A photo caption with an April 30 article about genocide in the Darfur region of Sudan contained an incorrect first name for a Sudanese teacher. She is Armani Tinjay, not Amina Tinjay.
A Loss of Hope Inside Darfur Refugee Camps
Sunday, April 30, 2006
NAIROBI -- On a stretch of the austere desert in Chad, just across the border from the Darfur region of Sudan, signs of tragedy came into full view: tattered clothing caught on the branches of thornbushes, carcasses of camels and goats that died on the long journey out.
Then the people began to appear: haggard young girls with siblings on their backs, old men riding atop donkeys piled high with cooking pots, water jugs and mats, and elderly grandmothers, some with gunshot wounds, being pushed through the sand in wheelbarrows.
And then: a group of female teachers, squatting in a dry riverbed, trying to find shelter from sandstorms that were building over the horizon and turning the air into a wall of thick, orange dust.
It was a boiling-hot day in February 2004, and it was my first trip to investigate what were then vague reports of refugees streaming across the desolate border.
A woman came out from under some trees in the riverbed to greet me. Her name was Armani Tinjany, and she was a beautiful 29-year-old Sudanese teacher, tall and gracious in a flowing orange polka-dot dress tied to her thin waist.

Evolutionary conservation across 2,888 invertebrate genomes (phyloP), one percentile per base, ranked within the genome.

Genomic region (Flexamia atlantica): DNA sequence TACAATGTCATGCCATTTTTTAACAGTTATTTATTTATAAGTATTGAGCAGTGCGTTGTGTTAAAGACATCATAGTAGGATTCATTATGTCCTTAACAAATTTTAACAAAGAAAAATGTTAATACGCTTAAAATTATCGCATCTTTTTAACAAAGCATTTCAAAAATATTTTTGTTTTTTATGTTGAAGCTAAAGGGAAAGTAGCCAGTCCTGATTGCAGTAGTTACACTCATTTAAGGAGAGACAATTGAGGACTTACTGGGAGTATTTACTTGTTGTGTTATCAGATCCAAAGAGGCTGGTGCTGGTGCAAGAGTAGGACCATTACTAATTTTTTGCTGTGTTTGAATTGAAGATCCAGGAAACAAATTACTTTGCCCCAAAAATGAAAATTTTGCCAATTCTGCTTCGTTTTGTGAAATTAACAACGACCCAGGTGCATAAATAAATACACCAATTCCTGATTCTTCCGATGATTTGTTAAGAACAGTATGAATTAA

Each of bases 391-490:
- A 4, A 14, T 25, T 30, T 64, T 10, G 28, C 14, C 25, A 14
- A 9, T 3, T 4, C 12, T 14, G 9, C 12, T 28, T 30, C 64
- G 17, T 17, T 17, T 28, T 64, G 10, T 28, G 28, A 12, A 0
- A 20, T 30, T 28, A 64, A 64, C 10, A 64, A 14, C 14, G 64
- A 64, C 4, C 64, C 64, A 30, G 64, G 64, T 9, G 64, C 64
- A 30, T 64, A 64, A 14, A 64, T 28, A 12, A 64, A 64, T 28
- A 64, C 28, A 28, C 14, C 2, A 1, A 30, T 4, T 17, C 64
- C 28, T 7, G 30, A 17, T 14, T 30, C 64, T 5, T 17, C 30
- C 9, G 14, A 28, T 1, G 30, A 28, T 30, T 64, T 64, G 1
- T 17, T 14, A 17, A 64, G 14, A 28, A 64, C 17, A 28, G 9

She grabbed my hand and in clear English told me she had a college degree and taught Arabic and agriculture to high school students. She had lived a comfortable life with her family in a village of stone compounds.
A month before I met her, her village was attacked by Arab militias known as the Janjaweed -- slang for devils on horseback. The militiamen galloped into town, burned homes and buildings, raped women and killed dozens of men while government aircraft bombed the area. The assault was a strike back at rebels who had risen up against the Arab-led government, claming economic and political discrimination.
In her rush to leave, Tinjany left her parents and her husband behind. Were they alive? She did not know.
"Are they going to leave us like this forever?" she asked. "My life, as I knew it, is finished."
She answered all my questions slowly, and often referred to a wrinkled notebook in which she had recorded the atrocities. Even with people out to kill her entire family and her tribe, she softly apologized for not being able to offer me tea.
At that time, Darfur was just another confusing African conflict. Today, it is known as the site of the first genocide of the 21st century, a human catastrophe that has pushed nearly 2.5 million people off their land and into camp cities, some housing as many as 80,000 people.
Misery intensified, and dignity vanished. I once watched a camp guard swat Tinjany with sticks as he pushed refugees into a line for food being handed out by U.N. aid workers.